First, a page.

Yet, traditional banking is still increasingly moving towards online space. In order to feel comfortable here, banks sometimes have to “catch up” with the P2P segment in terms of scoring, process automation, etc.
Certainly, there is no talk about the true competition between these sectors. Obviously, different audiences and product specifics will make traditional and alternative lending complement each other. It is also obvious that on a global scale, the P2P market is on a completely different stage of maturity compared to banking. It is mostly developed in Europe and the United States. In some regions, the development of P2P lending platforms is quite challenging, which contributes to the preservation of the traditional banking system.
An example of ambiguous conditions for the development of P2P lending in an economically progressive country is Japan. On the one hand, since 2016, there have been negative interest rates, which reduce the profitability of basic banking operations, and investors take the opportunity to use P2P to compensate for losses. On the other hand, one should take into account the widespread use of technologies by Japanese banks. The most ambitious players are accelerating their work in financial technology and increasingly mastering the digital space. If this trend continues, which is highly probable in a technologically advanced state, the need for P2P lending in the country may decrease to a minimum.
The development rates of a particular type of lending in the world will depend not only on customer demand. The final decision is made by the state in the form of regulatory measures and legislation. Borrowers are equally interested in convenient and affordable service both from banks and from innovative lending platforms.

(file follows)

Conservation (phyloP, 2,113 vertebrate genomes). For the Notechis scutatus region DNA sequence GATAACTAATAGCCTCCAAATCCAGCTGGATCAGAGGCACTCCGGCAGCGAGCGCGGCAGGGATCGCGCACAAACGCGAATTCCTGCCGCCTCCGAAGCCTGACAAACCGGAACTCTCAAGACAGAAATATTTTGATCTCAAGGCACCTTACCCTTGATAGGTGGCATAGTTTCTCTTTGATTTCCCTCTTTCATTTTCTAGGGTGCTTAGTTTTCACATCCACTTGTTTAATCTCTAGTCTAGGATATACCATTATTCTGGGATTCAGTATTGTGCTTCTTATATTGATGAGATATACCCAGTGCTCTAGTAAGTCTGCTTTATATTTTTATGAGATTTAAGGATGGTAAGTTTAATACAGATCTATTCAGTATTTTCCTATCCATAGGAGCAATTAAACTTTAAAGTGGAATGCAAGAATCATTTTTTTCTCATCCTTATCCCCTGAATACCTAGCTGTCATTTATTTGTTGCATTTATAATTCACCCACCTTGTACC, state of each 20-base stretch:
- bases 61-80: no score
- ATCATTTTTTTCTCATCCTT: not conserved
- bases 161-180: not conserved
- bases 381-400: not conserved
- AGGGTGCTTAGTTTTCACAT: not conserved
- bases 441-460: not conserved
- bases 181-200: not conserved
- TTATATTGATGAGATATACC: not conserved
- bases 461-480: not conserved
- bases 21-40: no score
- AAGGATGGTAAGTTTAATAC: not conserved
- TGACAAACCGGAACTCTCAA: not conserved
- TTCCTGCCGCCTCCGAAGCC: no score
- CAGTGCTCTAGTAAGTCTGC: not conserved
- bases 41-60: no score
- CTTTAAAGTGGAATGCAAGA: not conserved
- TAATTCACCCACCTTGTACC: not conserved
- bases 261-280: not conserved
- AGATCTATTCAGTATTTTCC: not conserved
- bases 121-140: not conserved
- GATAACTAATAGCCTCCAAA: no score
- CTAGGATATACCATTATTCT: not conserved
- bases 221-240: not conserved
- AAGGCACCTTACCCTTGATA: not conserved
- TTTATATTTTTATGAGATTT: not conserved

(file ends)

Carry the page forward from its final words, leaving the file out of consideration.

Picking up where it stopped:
At the same time, neither sector has yet fully satisfied the need for new products. For example, for centralized funding of entrepreneurs from around the world, given the local legislation and stricter regulation for cross-border capital flows. This is one of the most complicated but promising financial business tasks. Whoever solves it first, will have a chance to significantly improve the position.
According to experts of Robo.cash, the active development of the global P2P segment may slow down. This is due to attempts of governments to take restraining measures, because of the risk to oversaturate the economy with a credit load. Besides, such products as mortgage, car loans and deposits are still a prerogative of banks. Nevertheless, P2P lending will remain a very important part of financial systems, at least due to unique operation principles, such as advanced IT-architecture or security guarantees. The high demand among customers underserved by banks will remain the main driver of its development.
The era of traditional lending will continue. But at the same time, banking will have to be more attentive to the alternative segment. Using fintech, both sectors will continue their development to ensure the maximum financial inclusion on a global scale.